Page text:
Divorce is not the end of a family; it’s a reorganisation.

What does a divorce actually mean?

A divorce legally dissolves your relationship as a married couple – that’s it.

What happens if we divorce, but don't make our agreement about our financial split or maintenance official?

A divorced couple has 12 months from the date of their divorce to either make their agreements about their financial split and maintenance official or, if they don’t agree about one or both subject matters, then apply to the Court for a Judge to decide for them.

What is the effect of a divorce?

The effect of a divorce does a few things:

When applying for divorce, what else do I need to consider?

If you and your spouse lived together separated under one roof in the 12 months preceding your Application for Divorce, then two Affidavits must be submitted to the Court.

When applying for divorce, what else do I need to consider?

Your Will

Any Enduring Powers of Attorney (health related & financial)

Superannuation death beneficiary nominations

Life insurance policy beneficiaries

The 4 Step Process

STEP 1: Prepare the paperwork

Prepare your Application for Divorce through the Commonwealth Court’s Portal. Upload all of the required supporting documents.

STEP 2: Sign, submit and serve

Print your divorce application paperwork, correctly sign and submit to the Court via the Commonwealth Court’s Portal. Serve your partner with the paperwork (if applicable).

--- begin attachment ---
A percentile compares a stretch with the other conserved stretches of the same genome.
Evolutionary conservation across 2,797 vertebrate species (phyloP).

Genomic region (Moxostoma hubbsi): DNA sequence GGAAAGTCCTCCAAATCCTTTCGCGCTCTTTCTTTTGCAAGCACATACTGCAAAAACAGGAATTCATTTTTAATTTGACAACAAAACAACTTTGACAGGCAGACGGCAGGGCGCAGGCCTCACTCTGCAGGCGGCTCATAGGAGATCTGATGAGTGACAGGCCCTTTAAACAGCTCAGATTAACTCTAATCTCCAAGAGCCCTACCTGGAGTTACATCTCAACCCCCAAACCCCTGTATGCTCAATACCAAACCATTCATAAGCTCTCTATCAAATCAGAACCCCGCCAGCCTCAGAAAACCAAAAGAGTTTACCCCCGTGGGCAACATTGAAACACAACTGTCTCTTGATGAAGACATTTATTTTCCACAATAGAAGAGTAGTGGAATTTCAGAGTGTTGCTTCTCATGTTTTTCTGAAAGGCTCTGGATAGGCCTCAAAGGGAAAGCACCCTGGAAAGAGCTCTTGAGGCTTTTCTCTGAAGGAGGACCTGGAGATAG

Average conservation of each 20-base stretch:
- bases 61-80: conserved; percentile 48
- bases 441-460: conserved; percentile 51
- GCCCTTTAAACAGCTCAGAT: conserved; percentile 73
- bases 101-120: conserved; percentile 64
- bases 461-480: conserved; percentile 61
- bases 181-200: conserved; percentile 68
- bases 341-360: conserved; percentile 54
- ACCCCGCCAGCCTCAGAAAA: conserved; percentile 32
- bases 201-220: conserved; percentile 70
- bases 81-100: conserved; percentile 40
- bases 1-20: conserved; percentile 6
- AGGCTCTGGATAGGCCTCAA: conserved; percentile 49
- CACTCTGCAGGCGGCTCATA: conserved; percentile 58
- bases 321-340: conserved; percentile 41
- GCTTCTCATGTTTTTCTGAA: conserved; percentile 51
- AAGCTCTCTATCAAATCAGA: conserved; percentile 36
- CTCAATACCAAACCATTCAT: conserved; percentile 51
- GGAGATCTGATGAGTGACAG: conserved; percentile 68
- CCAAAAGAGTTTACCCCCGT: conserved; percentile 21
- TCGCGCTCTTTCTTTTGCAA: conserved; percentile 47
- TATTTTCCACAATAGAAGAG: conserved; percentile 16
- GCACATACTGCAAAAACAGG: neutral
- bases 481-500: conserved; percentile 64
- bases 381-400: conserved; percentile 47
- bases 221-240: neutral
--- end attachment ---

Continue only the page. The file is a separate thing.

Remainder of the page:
STEP 3: Divorce hearing

If required, attend the Divorce Hearing. If the conditions for a divorce are satisfied, your Application will be approved.

STEP 4: Divorce official

If the conditions for the divorce were satisfied, then 30 days later you are officially divorce. Your Divorce Order becomes available for download from the Commonwealth Court’s Portal.

There can be reasons why holding off on applying or objecting to a Divorce Application may be relevant to you. Legal advice on this is always a good idea.

Applying for divorce is relatively simple

You can make a sole application for divorce (which is by yourself) or make a joint application for divorce (together with your spouse).

Joint application

You and your partner apply jointly for a divorce.

If you have a child under 18 years, then you’re not required to attend the divorce hearing.

You don’t have to prove that you and your partner have notice of the divorce application because you’re applying together.

Sole application

You or your partner apply by yourself for a divorce.

If you or your partner have a child under 18 years, then the person applying must attend the divorce hearing.

The person applying for the divorce must prove that the other person has notice of the proceedings (i.e. they’ve been served).

What are the major differences?

Joint application for divorce

Sole application for divorce


Sometimes, it feels much easier to be get what you need without having to actually speak to someone

Get plain English, practical information and resources to help you in your separation without breaking the bank.

If you’re unsure on what you need, call our team on (02) 6100 3629.